Sad, but these kinds of overruns are the norm for big government projects, There is a lot of incentive to spend more, and not much to spend less. Current high speed rail estimates are $60-90 billion. Apply the standard multiple and you get a bankrupt state.


Posted by Marrol, a resident of Embarcadero Oaks/Leland
on Feb 17, 2013 at 10:05 am

Just another example of justifying the use of city funds based on the rationale that "grant money" is covering a majority of the expense. Also as expected, the cost overruns will fall firmly on the shoulders of we tax payers. Considering the dire financial straits we're in, and inability to even come close to balancing the city budget, it was clear that we couldn't afford the original half million dollar proposed cost.

This beautification project represents a desired need, but not an essential need. Like many other publicly funded programs and services in Palo Alto, we should have shelved this project until our fiscal situation is healthier. Vital civic needs in infrastructure and public safety have been neglected and deferred for many years in favor of non-essential, feel good, niche projects. We have to attend to those needs and balance the city budget before we embark on costly ventures like this one.


Posted by Larry, a resident of Old Palo Alto
on Feb 18, 2013 at 12:05 pm

Marrol, I agree. I say let's dump this project and just resurface, repair and replace as needed. Has Palo Altans come to this point that we can't even manage a 3 block business district of our small town and yet PA is a home to some of the most qualified CEO's in the country? If this California Avenue project goes through, we will begin to lose small businesses then we also lose our quaint town mentality and just become part of the next big thing. Why aren't people questioning the fact MOST businesses on California Ave. opposed this project enough to file a lawsuit? It just doesn't make sense. The businesses would rather have the street untouched than to reduce lanes to only see increased traffic and parking issues not effectively addressed. Why are the small businesses of PA are largely ignored? We saw this when Pat Burt, an elected Official had a tantrum basically yelling at the businesses who came to express their views back in July 2012. Like the rest of the government, Palo Alto is no different, it is highly influenced and organized by, to me, lobbyists (bicyclist groups)--let's call them for what they really are and the few ambitious Council members and staff personnel to ONLY further their own cause. If the City Council has the encourage they will dump this project and save our City some money. Instead their efforts should be to update California Avenue area with better signage, newly painted crosswalks, etc... The City has wasted our money on useless consultants to tell the California Avenue merchants what THEY need. We pay for consultants on every project, what is the point of hiring overpaid City Staff? Why do we have a City Council if they do not govern? Why not just hire "real" qualified City staff since they are the ones running the City as we ALL know. Apparently City Council doesn't care, read Daily Post Feb.13, 2013 "Grant bid for huge garage blasted".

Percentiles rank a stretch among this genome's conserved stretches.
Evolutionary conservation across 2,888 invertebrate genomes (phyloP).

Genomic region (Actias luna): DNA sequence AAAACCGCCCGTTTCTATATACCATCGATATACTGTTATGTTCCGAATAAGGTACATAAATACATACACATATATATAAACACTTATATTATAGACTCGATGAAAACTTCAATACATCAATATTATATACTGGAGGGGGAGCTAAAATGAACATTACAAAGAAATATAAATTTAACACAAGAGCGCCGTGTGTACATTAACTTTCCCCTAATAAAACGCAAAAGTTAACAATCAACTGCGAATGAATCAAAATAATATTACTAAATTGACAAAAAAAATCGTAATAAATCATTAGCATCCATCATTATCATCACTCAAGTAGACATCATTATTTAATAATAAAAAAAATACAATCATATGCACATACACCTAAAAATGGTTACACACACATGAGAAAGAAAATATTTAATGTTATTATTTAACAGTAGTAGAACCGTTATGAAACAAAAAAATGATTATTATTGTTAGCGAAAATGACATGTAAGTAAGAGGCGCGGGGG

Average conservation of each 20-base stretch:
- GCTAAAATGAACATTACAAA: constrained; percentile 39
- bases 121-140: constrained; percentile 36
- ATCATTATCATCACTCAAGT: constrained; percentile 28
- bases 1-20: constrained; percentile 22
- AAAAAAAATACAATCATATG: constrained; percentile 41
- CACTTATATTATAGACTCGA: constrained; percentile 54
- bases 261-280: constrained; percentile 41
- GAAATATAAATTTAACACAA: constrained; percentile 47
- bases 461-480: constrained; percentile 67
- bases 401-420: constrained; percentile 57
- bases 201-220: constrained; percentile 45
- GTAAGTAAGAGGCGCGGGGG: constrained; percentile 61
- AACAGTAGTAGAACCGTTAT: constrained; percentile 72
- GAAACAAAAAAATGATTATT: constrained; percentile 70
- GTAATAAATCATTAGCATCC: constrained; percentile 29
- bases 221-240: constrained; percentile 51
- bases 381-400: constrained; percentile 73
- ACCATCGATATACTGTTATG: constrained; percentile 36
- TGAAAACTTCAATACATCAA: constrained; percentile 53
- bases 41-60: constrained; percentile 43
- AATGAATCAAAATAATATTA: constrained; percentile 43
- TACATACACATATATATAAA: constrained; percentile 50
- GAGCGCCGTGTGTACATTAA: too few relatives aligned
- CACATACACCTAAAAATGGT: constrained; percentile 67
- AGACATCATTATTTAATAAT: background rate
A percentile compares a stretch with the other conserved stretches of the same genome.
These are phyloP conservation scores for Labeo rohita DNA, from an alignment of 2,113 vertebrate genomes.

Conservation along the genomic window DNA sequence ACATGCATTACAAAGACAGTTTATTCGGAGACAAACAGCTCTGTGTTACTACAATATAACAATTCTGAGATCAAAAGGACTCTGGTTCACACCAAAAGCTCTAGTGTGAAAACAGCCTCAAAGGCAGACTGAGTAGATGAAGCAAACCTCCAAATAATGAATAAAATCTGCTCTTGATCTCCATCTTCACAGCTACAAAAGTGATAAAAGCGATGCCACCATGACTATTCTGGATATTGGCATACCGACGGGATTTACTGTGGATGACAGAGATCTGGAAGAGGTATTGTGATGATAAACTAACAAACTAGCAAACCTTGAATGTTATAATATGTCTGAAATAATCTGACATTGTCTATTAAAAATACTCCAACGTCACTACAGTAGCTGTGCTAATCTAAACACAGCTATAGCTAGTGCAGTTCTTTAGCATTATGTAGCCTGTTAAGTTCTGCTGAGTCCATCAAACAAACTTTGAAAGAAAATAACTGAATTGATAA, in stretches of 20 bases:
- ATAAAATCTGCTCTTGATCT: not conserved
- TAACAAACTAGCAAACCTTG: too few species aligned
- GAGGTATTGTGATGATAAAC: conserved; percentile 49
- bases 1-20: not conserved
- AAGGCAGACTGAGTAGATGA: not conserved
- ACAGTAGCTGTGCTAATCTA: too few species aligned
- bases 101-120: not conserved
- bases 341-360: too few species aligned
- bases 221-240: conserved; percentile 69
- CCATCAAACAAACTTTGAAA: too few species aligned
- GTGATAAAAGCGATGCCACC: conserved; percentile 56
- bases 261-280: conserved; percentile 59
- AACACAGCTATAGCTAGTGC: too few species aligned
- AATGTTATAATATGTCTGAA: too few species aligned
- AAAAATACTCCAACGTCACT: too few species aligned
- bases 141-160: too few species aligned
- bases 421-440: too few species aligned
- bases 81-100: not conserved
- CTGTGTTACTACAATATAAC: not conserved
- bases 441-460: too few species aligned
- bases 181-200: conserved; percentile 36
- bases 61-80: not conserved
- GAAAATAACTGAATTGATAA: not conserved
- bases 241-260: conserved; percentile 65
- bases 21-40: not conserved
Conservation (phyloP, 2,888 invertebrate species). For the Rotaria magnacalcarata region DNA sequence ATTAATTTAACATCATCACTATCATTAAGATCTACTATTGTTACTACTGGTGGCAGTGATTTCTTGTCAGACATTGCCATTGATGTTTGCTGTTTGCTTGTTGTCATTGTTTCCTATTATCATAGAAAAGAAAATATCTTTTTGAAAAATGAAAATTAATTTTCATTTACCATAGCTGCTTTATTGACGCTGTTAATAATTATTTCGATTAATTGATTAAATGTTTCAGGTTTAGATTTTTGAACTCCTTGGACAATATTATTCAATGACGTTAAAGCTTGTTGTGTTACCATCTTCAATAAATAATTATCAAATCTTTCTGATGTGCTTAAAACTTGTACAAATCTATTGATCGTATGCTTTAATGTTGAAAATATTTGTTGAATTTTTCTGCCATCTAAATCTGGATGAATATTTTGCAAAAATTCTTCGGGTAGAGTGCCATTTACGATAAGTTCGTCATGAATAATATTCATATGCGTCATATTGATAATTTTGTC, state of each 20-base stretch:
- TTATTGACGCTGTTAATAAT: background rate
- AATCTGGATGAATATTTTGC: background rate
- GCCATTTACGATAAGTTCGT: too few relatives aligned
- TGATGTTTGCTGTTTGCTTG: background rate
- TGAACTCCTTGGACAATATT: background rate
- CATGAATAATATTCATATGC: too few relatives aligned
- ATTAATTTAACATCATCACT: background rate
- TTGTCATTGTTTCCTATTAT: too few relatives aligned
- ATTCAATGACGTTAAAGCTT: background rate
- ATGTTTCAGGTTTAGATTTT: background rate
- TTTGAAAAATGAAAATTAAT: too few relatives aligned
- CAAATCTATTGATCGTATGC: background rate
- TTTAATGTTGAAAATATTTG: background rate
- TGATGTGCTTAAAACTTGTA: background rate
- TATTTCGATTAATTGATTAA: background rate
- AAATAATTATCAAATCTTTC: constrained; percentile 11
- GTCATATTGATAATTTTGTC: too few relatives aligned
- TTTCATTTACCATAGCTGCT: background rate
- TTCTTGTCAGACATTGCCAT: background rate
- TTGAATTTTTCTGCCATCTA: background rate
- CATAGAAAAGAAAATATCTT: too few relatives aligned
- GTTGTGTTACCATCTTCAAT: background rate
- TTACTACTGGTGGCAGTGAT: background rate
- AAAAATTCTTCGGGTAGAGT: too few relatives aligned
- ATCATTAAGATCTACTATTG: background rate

Posted by Observer, a resident of Evergreen Park
on Feb 18, 2013 at 5:53 pm

Larry remembers: Pat Burt, an elected Official had a tantrum basically yelling at the businesses who came to express their views back in July 2012.
Burt's private business office is on California Avenue so he should not have participated in the issue at all.
That's the private office he shares with a member of the Planning Commission. And he invests in that commissioner's businesses too. Burt used to be on the Planning Commission. They both have a very "flexible" interpretation of conflict of interest.


Posted by Larry, a resident of Old Palo Alto
on Feb 19, 2013 at 9:39 am

The question of our own Council members not to raise this is utterly unaccepted. Someone could have asked Burt to remove himself from this issue. This is our local government at it's best. PA praises to be a community on the cutting edge of innovation, green environment and now they can add CORRUPTION. PA is on sale to to the highest bidder! Observer, do tell more as I think people are unaware of this.


Posted by pat, a resident of Midtown
on Feb 19, 2013 at 9:45 am

> Palo Alto "is highly influenced and organized by, to me, lobbyists (bicyclist groups)--"

Yes, the bicycle lobbies have huge power. Here's an example from San Francisco:

SF city planners want to move bike lanes from Market to Mission to provide more room for buses on Market(thus faster commutes) and more safety for cyclists on Mission. But the bike lobby -- which has so much political power -- won't give up Market Street. They convinced SF Supervisor Scott Wiener to call for public hearings.

"What's really at play here is a looming fight for space between cyclists, pedestrians and Muni passengers now that cars are being pushed out of the Mid-Market area."
Web Link